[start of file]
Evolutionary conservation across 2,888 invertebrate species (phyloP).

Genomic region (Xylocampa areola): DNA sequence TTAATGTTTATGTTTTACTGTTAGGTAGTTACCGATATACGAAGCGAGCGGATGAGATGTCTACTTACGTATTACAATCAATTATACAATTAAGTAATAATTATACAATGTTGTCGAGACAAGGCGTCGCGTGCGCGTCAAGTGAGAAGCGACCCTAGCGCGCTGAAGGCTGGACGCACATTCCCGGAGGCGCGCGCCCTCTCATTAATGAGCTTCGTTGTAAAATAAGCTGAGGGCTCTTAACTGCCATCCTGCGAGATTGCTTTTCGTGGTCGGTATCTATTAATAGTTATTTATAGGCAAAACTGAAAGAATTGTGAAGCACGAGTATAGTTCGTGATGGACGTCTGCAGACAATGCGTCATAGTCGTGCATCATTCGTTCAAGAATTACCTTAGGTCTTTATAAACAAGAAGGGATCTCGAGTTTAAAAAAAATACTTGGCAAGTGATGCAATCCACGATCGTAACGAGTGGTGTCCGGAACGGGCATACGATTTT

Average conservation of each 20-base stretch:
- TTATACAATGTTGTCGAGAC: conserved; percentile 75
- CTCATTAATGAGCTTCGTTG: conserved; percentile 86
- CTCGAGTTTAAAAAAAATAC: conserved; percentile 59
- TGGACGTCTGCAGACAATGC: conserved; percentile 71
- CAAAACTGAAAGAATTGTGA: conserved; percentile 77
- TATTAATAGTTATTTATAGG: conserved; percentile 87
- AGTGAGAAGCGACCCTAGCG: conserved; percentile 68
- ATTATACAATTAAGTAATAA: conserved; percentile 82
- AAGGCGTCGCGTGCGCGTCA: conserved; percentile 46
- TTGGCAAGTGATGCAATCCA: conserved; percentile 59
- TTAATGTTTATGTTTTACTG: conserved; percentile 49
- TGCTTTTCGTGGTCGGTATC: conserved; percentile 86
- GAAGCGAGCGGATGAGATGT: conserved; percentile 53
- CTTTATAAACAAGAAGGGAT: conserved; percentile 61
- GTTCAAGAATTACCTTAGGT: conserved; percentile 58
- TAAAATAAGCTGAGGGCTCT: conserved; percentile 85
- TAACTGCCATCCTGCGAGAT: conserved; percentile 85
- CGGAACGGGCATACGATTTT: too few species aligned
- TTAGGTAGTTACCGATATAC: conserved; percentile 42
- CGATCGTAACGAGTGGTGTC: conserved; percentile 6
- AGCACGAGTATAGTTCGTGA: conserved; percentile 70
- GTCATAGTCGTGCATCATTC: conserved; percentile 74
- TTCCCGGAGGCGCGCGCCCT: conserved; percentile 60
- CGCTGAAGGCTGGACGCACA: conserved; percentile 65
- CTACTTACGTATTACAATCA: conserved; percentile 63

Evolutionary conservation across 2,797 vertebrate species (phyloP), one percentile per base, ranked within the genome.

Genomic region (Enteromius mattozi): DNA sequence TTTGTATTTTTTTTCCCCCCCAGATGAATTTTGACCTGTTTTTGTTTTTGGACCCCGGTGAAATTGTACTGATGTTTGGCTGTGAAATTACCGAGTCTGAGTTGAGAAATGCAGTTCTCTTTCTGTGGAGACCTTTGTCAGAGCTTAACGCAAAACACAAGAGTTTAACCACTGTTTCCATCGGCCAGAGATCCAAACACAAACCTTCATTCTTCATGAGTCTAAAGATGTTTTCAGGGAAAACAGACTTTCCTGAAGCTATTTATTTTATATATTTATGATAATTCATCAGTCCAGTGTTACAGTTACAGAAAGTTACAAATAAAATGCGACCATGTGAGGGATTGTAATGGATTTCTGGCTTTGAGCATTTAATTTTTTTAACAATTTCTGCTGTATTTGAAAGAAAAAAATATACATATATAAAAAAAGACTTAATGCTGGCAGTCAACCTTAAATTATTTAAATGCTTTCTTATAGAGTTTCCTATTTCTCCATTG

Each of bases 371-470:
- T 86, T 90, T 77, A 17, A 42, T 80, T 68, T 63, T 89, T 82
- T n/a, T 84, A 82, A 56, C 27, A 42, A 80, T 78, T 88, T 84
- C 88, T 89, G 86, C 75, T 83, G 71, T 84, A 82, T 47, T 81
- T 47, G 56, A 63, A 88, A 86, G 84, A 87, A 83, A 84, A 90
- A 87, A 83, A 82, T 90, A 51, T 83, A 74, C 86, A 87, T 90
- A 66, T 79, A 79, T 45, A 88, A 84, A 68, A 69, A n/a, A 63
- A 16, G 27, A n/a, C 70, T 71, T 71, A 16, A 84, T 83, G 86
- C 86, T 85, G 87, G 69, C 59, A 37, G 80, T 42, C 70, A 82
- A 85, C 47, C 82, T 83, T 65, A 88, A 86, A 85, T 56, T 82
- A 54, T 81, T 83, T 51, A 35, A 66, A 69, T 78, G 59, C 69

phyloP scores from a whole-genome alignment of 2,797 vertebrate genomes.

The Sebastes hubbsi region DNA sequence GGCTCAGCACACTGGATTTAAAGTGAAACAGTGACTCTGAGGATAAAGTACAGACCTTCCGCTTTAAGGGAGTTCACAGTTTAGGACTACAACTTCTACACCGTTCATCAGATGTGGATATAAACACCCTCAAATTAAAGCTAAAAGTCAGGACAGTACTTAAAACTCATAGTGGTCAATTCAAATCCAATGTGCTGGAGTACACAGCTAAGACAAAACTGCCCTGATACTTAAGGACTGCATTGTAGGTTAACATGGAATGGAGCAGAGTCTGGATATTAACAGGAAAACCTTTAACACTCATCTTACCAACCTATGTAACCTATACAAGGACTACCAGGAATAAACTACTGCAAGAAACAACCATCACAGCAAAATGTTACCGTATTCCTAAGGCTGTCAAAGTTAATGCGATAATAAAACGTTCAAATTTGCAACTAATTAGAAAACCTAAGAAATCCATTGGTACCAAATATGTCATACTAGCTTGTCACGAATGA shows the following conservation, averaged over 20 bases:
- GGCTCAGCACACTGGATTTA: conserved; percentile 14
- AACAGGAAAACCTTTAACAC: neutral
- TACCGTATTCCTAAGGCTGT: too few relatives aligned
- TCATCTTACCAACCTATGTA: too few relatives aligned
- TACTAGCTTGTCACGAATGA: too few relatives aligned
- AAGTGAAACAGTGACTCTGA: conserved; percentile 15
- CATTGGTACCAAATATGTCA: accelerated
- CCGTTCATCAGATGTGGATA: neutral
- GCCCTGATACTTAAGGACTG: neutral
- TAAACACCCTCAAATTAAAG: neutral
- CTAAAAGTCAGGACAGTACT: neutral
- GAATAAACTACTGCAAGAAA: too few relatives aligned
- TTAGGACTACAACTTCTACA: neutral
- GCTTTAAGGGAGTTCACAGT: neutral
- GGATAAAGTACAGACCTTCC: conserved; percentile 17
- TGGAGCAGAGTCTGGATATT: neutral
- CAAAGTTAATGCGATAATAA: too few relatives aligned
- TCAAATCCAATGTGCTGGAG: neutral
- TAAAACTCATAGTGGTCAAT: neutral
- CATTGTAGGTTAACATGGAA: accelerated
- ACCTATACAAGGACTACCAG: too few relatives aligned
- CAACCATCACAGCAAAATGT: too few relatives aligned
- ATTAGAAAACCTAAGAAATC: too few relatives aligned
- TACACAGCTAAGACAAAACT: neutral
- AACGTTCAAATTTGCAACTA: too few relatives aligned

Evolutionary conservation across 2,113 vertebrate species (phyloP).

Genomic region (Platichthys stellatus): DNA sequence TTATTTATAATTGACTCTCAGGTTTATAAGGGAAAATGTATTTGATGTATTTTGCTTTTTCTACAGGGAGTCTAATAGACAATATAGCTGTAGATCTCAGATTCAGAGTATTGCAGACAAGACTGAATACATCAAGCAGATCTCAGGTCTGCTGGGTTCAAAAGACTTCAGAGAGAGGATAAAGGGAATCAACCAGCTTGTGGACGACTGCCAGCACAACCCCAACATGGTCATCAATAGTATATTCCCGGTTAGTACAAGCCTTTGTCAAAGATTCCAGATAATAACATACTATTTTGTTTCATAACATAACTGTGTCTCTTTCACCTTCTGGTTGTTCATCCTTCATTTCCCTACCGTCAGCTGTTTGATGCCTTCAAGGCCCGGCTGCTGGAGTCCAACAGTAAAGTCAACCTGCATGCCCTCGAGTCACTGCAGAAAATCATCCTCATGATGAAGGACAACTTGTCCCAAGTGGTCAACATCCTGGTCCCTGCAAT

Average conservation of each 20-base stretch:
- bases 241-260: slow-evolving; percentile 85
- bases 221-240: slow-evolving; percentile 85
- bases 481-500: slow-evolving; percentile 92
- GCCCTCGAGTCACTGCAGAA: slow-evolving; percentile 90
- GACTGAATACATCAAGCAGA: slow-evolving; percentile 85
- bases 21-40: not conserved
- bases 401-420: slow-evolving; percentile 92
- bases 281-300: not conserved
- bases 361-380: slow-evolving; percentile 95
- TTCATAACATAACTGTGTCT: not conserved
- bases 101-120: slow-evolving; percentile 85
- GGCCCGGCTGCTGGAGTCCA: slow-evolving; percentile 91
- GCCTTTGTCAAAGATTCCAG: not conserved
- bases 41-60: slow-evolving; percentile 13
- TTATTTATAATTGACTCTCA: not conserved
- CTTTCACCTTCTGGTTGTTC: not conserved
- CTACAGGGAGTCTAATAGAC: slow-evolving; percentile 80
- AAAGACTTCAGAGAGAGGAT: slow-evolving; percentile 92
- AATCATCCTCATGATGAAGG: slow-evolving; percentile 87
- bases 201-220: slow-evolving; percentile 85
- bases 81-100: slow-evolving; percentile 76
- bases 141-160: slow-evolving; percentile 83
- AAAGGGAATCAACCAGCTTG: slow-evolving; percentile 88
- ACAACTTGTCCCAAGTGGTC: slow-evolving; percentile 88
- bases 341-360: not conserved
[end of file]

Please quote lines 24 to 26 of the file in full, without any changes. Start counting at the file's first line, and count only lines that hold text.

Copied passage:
- AGCACGAGTATAGTTCGTGA: conserved; percentile 70
- GTCATAGTCGTGCATCATTC: conserved; percentile 74
- TTCCCGGAGGCGCGCGCCCT: conserved; percentile 60